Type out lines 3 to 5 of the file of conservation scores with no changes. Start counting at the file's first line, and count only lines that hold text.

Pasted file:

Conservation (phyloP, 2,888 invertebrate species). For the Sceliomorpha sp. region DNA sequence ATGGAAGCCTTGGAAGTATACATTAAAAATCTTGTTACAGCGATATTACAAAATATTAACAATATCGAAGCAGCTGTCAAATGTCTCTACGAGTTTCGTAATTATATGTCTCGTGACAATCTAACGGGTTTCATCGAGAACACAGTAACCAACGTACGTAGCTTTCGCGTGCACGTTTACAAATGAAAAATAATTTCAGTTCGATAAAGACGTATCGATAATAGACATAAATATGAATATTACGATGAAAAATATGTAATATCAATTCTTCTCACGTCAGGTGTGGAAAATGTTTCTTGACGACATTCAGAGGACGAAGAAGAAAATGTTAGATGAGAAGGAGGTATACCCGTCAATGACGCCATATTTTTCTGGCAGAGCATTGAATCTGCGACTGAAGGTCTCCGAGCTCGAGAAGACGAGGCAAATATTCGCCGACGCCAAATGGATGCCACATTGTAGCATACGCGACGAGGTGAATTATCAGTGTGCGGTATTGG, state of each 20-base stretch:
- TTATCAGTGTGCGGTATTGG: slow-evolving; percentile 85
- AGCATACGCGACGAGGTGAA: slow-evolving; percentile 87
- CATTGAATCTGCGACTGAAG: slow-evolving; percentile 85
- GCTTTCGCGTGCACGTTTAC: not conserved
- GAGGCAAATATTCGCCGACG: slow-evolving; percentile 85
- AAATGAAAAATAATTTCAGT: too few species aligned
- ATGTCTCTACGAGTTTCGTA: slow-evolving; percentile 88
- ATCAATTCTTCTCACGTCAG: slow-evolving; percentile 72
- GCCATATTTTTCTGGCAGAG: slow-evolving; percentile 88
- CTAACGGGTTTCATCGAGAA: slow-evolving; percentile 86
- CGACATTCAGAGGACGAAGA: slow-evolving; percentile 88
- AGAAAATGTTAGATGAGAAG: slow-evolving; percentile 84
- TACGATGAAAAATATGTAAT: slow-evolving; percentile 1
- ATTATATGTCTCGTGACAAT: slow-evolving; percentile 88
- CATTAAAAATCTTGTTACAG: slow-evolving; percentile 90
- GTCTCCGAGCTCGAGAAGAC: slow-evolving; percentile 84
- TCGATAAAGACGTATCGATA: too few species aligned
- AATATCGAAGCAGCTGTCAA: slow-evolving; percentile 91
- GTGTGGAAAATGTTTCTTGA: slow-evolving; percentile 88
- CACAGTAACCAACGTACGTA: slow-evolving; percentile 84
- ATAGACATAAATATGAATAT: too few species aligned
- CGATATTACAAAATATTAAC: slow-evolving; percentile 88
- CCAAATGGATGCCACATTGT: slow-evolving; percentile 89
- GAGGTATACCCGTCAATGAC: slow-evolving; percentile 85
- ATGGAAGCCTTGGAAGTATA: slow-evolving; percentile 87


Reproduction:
- AGCATACGCGACGAGGTGAA: slow-evolving; percentile 87
- CATTGAATCTGCGACTGAAG: slow-evolving; percentile 85
- GCTTTCGCGTGCACGTTTAC: not conserved